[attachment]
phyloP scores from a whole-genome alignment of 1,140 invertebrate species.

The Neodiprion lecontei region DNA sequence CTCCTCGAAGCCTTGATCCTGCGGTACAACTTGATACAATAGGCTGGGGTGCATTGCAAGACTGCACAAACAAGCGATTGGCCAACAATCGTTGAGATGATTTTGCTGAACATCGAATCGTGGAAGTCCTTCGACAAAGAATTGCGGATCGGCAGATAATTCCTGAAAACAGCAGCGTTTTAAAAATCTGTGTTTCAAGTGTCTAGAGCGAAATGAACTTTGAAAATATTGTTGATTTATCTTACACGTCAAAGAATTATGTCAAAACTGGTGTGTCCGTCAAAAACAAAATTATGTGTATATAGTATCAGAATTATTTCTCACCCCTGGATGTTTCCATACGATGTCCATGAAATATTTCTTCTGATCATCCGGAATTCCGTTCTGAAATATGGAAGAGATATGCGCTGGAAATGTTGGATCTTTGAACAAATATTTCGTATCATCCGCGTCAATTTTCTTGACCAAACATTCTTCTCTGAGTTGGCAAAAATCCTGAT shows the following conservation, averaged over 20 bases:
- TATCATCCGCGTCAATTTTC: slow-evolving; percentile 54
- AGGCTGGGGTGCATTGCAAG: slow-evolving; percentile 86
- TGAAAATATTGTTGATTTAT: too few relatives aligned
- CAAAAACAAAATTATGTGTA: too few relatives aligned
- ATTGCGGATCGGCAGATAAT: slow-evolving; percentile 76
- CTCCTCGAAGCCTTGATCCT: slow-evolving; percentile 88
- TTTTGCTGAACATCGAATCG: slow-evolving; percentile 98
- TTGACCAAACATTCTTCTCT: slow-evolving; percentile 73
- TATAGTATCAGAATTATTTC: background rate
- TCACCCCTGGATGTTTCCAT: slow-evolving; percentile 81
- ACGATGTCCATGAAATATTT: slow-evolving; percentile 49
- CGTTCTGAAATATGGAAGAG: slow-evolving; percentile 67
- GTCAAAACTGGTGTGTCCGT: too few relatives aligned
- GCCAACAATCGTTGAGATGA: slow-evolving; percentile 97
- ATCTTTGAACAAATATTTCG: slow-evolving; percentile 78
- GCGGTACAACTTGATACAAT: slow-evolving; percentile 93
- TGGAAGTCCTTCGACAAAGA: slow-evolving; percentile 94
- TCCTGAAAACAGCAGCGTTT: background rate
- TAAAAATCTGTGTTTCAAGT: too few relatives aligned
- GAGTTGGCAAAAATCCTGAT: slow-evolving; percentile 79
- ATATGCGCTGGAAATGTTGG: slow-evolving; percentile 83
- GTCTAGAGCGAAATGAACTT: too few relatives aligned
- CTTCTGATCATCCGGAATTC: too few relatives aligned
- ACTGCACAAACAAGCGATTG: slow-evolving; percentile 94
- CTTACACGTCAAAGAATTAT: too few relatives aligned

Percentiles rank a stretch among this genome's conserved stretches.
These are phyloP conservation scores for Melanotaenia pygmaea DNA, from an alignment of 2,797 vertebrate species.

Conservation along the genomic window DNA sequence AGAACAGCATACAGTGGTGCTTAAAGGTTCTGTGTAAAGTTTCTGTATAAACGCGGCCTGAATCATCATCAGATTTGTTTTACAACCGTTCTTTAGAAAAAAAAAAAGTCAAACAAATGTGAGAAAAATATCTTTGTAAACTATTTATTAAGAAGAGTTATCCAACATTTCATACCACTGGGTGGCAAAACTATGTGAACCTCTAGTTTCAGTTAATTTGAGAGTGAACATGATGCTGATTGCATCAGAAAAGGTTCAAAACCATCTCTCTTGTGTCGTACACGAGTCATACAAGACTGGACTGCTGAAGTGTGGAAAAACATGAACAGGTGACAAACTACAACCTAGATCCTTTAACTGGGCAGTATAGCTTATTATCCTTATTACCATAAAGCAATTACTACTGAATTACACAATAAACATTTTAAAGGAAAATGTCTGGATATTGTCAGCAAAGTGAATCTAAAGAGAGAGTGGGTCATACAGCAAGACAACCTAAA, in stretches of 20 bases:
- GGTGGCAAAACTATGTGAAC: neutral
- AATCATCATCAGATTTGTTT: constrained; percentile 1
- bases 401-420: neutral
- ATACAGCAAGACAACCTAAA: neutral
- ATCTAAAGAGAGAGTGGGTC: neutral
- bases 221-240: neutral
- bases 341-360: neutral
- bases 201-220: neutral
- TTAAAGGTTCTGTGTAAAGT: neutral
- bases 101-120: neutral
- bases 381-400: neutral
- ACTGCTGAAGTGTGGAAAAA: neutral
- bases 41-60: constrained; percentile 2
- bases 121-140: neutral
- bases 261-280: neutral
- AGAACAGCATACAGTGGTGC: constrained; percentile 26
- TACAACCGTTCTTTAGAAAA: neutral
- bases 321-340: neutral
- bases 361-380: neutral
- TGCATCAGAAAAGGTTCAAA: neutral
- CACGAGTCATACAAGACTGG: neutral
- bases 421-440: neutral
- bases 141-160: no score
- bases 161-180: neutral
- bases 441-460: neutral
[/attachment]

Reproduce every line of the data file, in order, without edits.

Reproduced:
phyloP scores from a whole-genome alignment of 1,140 invertebrate species.

The Neodiprion lecontei region DNA sequence CTCCTCGAAGCCTTGATCCTGCGGTACAACTTGATACAATAGGCTGGGGTGCATTGCAAGACTGCACAAACAAGCGATTGGCCAACAATCGTTGAGATGATTTTGCTGAACATCGAATCGTGGAAGTCCTTCGACAAAGAATTGCGGATCGGCAGATAATTCCTGAAAACAGCAGCGTTTTAAAAATCTGTGTTTCAAGTGTCTAGAGCGAAATGAACTTTGAAAATATTGTTGATTTATCTTACACGTCAAAGAATTATGTCAAAACTGGTGTGTCCGTCAAAAACAAAATTATGTGTATATAGTATCAGAATTATTTCTCACCCCTGGATGTTTCCATACGATGTCCATGAAATATTTCTTCTGATCATCCGGAATTCCGTTCTGAAATATGGAAGAGATATGCGCTGGAAATGTTGGATCTTTGAACAAATATTTCGTATCATCCGCGTCAATTTTCTTGACCAAACATTCTTCTCTGAGTTGGCAAAAATCCTGAT shows the following conservation, averaged over 20 bases:
- TATCATCCGCGTCAATTTTC: slow-evolving; percentile 54
- AGGCTGGGGTGCATTGCAAG: slow-evolving; percentile 86
- TGAAAATATTGTTGATTTAT: too few relatives aligned
- CAAAAACAAAATTATGTGTA: too few relatives aligned
- ATTGCGGATCGGCAGATAAT: slow-evolving; percentile 76
- CTCCTCGAAGCCTTGATCCT: slow-evolving; percentile 88
- TTTTGCTGAACATCGAATCG: slow-evolving; percentile 98
- TTGACCAAACATTCTTCTCT: slow-evolving; percentile 73
- TATAGTATCAGAATTATTTC: background rate
- TCACCCCTGGATGTTTCCAT: slow-evolving; percentile 81
- ACGATGTCCATGAAATATTT: slow-evolving; percentile 49
- CGTTCTGAAATATGGAAGAG: slow-evolving; percentile 67
- GTCAAAACTGGTGTGTCCGT: too few relatives aligned
- GCCAACAATCGTTGAGATGA: slow-evolving; percentile 97
- ATCTTTGAACAAATATTTCG: slow-evolving; percentile 78
- GCGGTACAACTTGATACAAT: slow-evolving; percentile 93
- TGGAAGTCCTTCGACAAAGA: slow-evolving; percentile 94
- TCCTGAAAACAGCAGCGTTT: background rate
- TAAAAATCTGTGTTTCAAGT: too few relatives aligned
- GAGTTGGCAAAAATCCTGAT: slow-evolving; percentile 79
- ATATGCGCTGGAAATGTTGG: slow-evolving; percentile 83
- GTCTAGAGCGAAATGAACTT: too few relatives aligned
- CTTCTGATCATCCGGAATTC: too few relatives aligned
- ACTGCACAAACAAGCGATTG: slow-evolving; percentile 94
- CTTACACGTCAAAGAATTAT: too few relatives aligned

Percentiles rank a stretch among this genome's conserved stretches.
These are phyloP conservation scores for Melanotaenia pygmaea DNA, from an alignment of 2,797 vertebrate species.

Conservation along the genomic window DNA sequence AGAACAGCATACAGTGGTGCTTAAAGGTTCTGTGTAAAGTTTCTGTATAAACGCGGCCTGAATCATCATCAGATTTGTTTTACAACCGTTCTTTAGAAAAAAAAAAAGTCAAACAAATGTGAGAAAAATATCTTTGTAAACTATTTATTAAGAAGAGTTATCCAACATTTCATACCACTGGGTGGCAAAACTATGTGAACCTCTAGTTTCAGTTAATTTGAGAGTGAACATGATGCTGATTGCATCAGAAAAGGTTCAAAACCATCTCTCTTGTGTCGTACACGAGTCATACAAGACTGGACTGCTGAAGTGTGGAAAAACATGAACAGGTGACAAACTACAACCTAGATCCTTTAACTGGGCAGTATAGCTTATTATCCTTATTACCATAAAGCAATTACTACTGAATTACACAATAAACATTTTAAAGGAAAATGTCTGGATATTGTCAGCAAAGTGAATCTAAAGAGAGAGTGGGTCATACAGCAAGACAACCTAAA, in stretches of 20 bases:
- GGTGGCAAAACTATGTGAAC: neutral
- AATCATCATCAGATTTGTTT: constrained; percentile 1
- bases 401-420: neutral
- ATACAGCAAGACAACCTAAA: neutral
- ATCTAAAGAGAGAGTGGGTC: neutral
- bases 221-240: neutral
- bases 341-360: neutral
- bases 201-220: neutral
- TTAAAGGTTCTGTGTAAAGT: neutral
- bases 101-120: neutral
- bases 381-400: neutral
- ACTGCTGAAGTGTGGAAAAA: neutral
- bases 41-60: constrained; percentile 2
- bases 121-140: neutral
- bases 261-280: neutral
- AGAACAGCATACAGTGGTGC: constrained; percentile 26
- TACAACCGTTCTTTAGAAAA: neutral
- bases 321-340: neutral
- bases 361-380: neutral
- TGCATCAGAAAAGGTTCAAA: neutral
- CACGAGTCATACAAGACTGG: neutral
- bases 421-440: neutral
- bases 141-160: no score
- bases 161-180: neutral
- bases 441-460: neutral